I think it should be great motivation to work with him. There are 161 people in the challenge and the entry is $30 for August 11- Sept 07 with a goal of losing 4% of your total body weight in the 28 day period. The pot is already up to $4,830.00. I think it will give me some accountability as I start to get the scale moving again. 

foot part deux

Last I wrote, I talked about the development of an issue in my left foot and what we thought was a sprain to the 4th metatarsel. Believe it or not, I've been compliant, wearing the boot as directed, and also wearing shows on my right foot whenever possible. Have I mentioned before that I absolutely hate wearing shoes in general? so I guess you can see why I am proud to not only be in compliance with the boot, but I've also been really good about cutting down on barefoot time.

I went for my 4 week follow up yesterday with 2 main issues on my mind:

  1. Although I've been wearing the boot on my LEFT foot, the pain is not any better... AT ALL. thankfully its not worse, but its not better. 
  2. All this time in the boot on my LEFT foot has me once again facing issues of overcompensation (which we believe led to this LEFT foot in the first place), and I am having some pretty significant pain in my RIGHT heel again. As a recap, it was the RIGHT foot that got me into this mess in the first place. 

Unfortunately, it is clear that this cycle is vicious and something has to change. The Dr. Suspects that the first problem is actually due to a 4th metatarsal stress fracture that is hiding between the bones at the joint in the center of my foot. He wants an MRI to see if there is anything he can do... but the prognosis remains somewhat the same either way. 4-6 weeks in a boot religiously. maybe some injections if there is no break.

The problem in my right foot can be alleviated temporarily with cortisone shots... which I had, and holy mother of monkeys was that worse than I remembered. Because the needle goes into the sheath around a tendon and nerves, its enough to make me cringe and see sound vibrations from the needle straight up into my eyes. I don't know if that even makes sense, but think of the movie 127 hours:

So yeah... that sound that he was hearing and color, that's all I can think of when trying to explain what that needle going into my heel feels like.

So anyway, there you have it. We will know more after my MRI monday.

Tuesday, July 29, 2014

What? Another state?

OK. So here's the thing. I've accepted that I'm injured. And we all know that I'm a little stubborn. I was told to be in the boot for 2 weeks before my follow up, and I admit, I was only half in compliance.

I work a couple of part time jobs, but for the most part not only do I work them from home, but I also have the full time job of finishing my doctoral dissertation (also from home). And I couldn't justify waking up, putting the boot on to walk 10 feet to my office and sitting for a couple of hours, then walking the distance to the fridge and back, then sitting for some more hours... etc. Because short distances didn't hurt. But the evening would eventually roll around and my foot would hurt again. And stupid me, I was unwilling to accept that it wasn't getting better because when I was at home in my house I was not entirely in compliance.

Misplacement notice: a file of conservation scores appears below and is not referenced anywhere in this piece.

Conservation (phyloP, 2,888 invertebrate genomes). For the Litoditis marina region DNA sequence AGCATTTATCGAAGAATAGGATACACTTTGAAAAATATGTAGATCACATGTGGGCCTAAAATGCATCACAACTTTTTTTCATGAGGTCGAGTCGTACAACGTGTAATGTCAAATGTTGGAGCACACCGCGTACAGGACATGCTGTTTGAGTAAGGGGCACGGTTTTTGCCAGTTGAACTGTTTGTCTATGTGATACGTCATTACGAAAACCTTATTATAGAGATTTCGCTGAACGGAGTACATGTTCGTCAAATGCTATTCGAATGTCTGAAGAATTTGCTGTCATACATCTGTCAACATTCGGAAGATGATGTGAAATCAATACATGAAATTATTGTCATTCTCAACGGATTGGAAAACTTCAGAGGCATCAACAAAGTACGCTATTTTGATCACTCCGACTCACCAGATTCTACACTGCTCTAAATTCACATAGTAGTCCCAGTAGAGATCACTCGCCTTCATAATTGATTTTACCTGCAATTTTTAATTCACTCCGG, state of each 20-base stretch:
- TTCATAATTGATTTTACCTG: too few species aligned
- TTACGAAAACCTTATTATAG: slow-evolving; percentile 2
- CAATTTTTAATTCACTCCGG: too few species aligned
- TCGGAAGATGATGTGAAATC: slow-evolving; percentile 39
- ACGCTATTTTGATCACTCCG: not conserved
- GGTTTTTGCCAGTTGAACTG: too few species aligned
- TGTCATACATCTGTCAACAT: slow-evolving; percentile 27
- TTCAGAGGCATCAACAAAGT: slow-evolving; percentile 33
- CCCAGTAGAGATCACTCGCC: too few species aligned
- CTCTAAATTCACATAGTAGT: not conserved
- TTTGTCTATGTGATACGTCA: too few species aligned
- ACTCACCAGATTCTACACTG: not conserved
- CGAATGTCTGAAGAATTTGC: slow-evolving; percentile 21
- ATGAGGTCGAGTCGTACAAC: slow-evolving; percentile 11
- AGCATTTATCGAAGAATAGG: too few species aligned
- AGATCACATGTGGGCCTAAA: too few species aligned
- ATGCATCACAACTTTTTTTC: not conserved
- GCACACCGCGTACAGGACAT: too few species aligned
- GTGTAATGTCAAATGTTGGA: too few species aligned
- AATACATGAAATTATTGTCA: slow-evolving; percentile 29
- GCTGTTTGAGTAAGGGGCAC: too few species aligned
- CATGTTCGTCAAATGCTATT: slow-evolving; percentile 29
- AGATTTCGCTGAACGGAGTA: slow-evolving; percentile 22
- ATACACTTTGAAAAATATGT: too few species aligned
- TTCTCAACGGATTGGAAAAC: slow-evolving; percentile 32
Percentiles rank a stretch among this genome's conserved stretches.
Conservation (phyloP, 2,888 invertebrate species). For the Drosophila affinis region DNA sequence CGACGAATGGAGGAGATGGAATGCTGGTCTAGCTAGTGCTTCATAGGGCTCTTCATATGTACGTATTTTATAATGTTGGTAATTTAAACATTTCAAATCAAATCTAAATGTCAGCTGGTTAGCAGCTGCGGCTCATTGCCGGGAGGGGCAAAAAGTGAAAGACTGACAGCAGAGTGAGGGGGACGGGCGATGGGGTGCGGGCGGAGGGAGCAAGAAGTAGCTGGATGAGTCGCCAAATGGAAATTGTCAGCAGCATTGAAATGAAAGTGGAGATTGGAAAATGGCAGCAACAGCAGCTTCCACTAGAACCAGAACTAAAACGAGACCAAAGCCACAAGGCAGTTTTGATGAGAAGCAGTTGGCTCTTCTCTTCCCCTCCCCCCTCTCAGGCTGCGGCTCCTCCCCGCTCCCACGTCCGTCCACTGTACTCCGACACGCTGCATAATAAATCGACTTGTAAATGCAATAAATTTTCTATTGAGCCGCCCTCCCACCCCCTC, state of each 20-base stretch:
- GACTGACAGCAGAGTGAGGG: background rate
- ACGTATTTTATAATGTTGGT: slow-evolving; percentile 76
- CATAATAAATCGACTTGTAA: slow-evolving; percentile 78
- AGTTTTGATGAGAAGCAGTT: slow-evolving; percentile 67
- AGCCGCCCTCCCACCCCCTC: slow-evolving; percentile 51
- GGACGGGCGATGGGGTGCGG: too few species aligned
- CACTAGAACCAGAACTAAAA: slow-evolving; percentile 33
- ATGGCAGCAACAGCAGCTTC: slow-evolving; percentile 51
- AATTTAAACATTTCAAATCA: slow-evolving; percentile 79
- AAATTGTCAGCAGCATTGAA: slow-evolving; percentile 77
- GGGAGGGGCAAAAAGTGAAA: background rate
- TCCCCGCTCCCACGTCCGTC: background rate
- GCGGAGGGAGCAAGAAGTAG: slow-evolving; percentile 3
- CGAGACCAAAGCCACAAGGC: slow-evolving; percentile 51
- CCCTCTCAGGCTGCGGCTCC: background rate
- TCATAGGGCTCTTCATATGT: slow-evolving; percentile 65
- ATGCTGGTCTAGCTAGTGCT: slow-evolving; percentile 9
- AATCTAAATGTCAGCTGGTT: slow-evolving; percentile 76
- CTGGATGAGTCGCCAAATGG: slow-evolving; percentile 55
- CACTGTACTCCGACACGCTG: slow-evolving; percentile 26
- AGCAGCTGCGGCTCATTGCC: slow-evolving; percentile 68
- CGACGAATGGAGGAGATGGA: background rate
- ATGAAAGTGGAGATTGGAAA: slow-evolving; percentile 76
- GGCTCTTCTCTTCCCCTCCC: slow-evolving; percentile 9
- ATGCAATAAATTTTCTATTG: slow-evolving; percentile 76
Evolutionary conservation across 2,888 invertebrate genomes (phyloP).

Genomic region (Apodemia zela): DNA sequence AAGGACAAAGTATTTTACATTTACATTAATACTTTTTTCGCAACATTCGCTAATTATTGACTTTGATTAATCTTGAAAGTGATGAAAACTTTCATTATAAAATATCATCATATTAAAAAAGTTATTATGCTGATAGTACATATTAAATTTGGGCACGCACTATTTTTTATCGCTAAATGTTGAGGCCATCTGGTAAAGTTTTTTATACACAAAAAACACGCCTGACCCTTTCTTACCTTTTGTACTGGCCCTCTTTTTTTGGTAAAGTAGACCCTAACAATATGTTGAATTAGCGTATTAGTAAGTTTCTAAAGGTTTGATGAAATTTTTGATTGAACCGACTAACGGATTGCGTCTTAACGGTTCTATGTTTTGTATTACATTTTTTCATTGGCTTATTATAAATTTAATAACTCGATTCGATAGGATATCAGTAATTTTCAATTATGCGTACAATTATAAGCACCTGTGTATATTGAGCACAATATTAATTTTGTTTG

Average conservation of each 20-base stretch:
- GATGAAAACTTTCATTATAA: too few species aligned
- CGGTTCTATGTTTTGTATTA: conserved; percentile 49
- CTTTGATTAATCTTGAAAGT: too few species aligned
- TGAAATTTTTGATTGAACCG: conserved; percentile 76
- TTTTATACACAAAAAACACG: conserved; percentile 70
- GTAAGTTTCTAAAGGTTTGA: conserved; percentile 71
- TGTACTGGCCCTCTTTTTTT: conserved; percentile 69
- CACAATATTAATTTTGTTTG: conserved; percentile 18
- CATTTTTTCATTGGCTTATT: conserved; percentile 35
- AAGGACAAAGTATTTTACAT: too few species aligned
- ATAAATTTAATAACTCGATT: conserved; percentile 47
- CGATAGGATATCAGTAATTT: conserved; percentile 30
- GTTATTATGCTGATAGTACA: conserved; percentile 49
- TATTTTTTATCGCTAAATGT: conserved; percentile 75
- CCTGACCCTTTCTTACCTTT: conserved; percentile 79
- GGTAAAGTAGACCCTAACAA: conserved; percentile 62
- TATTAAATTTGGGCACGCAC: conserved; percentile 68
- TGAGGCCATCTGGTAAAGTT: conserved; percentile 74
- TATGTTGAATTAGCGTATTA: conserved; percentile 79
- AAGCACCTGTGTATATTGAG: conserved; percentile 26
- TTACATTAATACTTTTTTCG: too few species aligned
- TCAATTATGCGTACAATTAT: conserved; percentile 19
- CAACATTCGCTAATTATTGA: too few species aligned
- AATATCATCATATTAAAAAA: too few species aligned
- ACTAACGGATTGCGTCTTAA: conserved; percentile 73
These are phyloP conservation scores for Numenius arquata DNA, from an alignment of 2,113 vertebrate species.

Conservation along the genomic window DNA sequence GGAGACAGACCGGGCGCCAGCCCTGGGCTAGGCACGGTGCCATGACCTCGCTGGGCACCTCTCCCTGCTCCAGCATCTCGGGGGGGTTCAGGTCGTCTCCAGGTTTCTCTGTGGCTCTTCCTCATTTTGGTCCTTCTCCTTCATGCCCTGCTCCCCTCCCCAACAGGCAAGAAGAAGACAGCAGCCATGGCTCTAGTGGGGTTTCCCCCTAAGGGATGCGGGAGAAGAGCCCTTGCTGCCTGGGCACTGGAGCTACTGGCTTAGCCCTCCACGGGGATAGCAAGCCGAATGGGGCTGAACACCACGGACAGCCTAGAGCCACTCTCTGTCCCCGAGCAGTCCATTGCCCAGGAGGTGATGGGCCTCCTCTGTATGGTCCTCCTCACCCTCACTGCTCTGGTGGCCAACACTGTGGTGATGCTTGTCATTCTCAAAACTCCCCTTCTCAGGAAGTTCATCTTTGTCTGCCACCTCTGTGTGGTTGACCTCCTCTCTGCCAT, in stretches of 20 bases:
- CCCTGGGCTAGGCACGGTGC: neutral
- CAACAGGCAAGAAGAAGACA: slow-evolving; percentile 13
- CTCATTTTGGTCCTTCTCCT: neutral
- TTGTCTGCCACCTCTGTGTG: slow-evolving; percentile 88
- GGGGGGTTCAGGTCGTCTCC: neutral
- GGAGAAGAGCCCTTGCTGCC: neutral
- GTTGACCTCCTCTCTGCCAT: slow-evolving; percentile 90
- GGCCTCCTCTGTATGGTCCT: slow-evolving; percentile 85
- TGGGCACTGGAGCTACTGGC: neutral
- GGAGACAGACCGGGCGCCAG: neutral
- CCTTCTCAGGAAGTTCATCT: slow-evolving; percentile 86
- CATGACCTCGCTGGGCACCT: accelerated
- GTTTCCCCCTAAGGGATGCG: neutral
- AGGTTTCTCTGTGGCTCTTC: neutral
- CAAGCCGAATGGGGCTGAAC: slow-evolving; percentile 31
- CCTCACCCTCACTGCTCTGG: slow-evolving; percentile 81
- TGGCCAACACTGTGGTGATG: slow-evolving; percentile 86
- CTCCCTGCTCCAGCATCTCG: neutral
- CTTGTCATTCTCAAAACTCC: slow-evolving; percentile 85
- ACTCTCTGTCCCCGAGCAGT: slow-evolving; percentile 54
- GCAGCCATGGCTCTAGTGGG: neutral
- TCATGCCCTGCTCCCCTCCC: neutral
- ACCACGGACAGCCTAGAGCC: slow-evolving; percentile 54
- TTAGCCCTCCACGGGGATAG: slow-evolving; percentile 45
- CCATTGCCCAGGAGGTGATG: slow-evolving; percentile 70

I went for the followup, and he joked that after hearing that, he couldn't understand why I wasn't getting better either. So he ordered another 2 weeks in the boot. I felt like I was getting better until Saturday when I went to a concert and some drunk girl both tripped over my foot, then kicked it out of the way when she couldn't figure out what she had tripped over. And of course, I am seriously hurting now. But I have hope. The followup is just under 2 weeks from now, and I am not taking that dang boot off until then. I should be better exponentially by then.

But here's the thing. I'm going stir crazy. I have found that one of the only ways that I can alleviate stress is through running. Sorry folks, the gym just doesn't cut it. And obviously I can't do zumba right now. So the stress builds... and trust me, right now I have a TON of stress (to be measured in metric F-tons).

I'm in another kind of race these days. I'm in the race to meet deadlines with my dissertation. If I can get my first draft completed by September, I could be defended by the end of the calendar year, which means I could have my ph.d. conferred as early as January or February. I need to meet this timeline so that I don't have to pay more tuition. And I really don't want to pay any more tuition. So there you have it. I'm brain fried and content overloaded. I'm working all day, and up half the night pondering my research questions and the shape that my final document will take. I'm overloaded by the hot political mess that is going on in Israel and Palestine as this tangentially affects the topic of my expertise. I'm needing to reduce stress in meaningful ways.